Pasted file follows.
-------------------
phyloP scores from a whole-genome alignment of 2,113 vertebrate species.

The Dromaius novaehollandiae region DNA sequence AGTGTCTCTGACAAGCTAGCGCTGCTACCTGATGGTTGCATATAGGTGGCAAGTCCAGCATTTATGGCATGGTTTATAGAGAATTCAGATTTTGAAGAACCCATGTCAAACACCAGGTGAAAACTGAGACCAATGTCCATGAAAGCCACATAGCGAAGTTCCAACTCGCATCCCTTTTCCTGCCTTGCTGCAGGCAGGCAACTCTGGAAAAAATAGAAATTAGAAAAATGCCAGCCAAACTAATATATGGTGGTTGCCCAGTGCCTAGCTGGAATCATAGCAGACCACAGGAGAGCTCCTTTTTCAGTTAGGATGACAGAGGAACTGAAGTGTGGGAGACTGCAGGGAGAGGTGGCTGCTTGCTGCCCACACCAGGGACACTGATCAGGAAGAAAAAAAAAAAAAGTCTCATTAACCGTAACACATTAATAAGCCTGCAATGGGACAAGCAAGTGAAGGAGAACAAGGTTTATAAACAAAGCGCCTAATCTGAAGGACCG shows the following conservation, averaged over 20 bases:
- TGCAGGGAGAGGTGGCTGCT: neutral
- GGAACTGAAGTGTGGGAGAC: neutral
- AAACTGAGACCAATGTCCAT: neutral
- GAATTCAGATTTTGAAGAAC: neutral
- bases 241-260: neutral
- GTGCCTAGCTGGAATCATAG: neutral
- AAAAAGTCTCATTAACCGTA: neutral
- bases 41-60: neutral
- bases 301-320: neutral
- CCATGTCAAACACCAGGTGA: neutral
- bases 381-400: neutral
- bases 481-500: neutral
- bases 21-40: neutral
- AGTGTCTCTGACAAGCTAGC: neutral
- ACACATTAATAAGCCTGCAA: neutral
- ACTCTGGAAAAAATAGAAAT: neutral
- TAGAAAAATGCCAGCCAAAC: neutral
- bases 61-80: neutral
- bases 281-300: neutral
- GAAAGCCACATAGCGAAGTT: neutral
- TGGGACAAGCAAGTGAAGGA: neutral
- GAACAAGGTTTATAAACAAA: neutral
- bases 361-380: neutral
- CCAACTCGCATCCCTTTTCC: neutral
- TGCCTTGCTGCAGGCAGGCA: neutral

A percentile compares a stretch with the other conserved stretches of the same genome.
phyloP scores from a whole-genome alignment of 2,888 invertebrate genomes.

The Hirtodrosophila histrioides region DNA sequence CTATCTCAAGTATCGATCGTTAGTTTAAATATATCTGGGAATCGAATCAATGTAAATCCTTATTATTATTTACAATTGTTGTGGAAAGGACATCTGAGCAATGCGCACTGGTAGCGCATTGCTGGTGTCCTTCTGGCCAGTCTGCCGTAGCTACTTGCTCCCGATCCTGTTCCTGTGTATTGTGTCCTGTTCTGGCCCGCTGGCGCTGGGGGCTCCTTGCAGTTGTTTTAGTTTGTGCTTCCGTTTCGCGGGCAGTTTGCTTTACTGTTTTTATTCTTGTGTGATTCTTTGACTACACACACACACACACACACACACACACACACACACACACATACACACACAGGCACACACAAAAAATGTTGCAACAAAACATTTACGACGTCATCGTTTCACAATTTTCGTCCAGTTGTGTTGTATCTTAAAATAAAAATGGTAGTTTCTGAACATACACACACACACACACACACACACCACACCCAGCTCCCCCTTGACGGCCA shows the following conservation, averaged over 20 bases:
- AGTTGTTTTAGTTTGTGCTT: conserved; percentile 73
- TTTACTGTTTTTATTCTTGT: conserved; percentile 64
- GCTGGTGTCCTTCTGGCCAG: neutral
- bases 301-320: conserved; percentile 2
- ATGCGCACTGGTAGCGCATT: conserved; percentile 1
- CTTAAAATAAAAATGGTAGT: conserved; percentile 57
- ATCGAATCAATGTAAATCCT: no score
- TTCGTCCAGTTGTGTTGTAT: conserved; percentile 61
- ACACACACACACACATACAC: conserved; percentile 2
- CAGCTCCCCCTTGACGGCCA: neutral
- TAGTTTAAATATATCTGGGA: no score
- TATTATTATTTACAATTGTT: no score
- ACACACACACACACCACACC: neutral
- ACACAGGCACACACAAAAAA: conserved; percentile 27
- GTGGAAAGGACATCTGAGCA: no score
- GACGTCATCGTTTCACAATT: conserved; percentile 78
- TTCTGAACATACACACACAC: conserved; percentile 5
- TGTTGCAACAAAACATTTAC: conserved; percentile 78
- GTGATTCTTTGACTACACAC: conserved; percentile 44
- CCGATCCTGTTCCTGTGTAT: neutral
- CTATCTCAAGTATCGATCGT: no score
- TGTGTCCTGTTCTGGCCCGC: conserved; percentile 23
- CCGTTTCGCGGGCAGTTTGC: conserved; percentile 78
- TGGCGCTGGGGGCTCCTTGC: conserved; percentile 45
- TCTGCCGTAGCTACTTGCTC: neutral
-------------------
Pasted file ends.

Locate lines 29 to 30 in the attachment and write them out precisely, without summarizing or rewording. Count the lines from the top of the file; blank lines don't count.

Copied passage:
phyloP scores from a whole-genome alignment of 2,888 invertebrate genomes.

The Hirtodrosophila histrioides region DNA sequence CTATCTCAAGTATCGATCGTTAGTTTAAATATATCTGGGAATCGAATCAATGTAAATCCTTATTATTATTTACAATTGTTGTGGAAAGGACATCTGAGCAATGCGCACTGGTAGCGCATTGCTGGTGTCCTTCTGGCCAGTCTGCCGTAGCTACTTGCTCCCGATCCTGTTCCTGTGTATTGTGTCCTGTTCTGGCCCGCTGGCGCTGGGGGCTCCTTGCAGTTGTTTTAGTTTGTGCTTCCGTTTCGCGGGCAGTTTGCTTTACTGTTTTTATTCTTGTGTGATTCTTTGACTACACACACACACACACACACACACACACACACACACACACATACACACACAGGCACACACAAAAAATGTTGCAACAAAACATTTACGACGTCATCGTTTCACAATTTTCGTCCAGTTGTGTTGTATCTTAAAATAAAAATGGTAGTTTCTGAACATACACACACACACACACACACACACCACACCCAGCTCCCCCTTGACGGCCA shows the following conservation, averaged over 20 bases: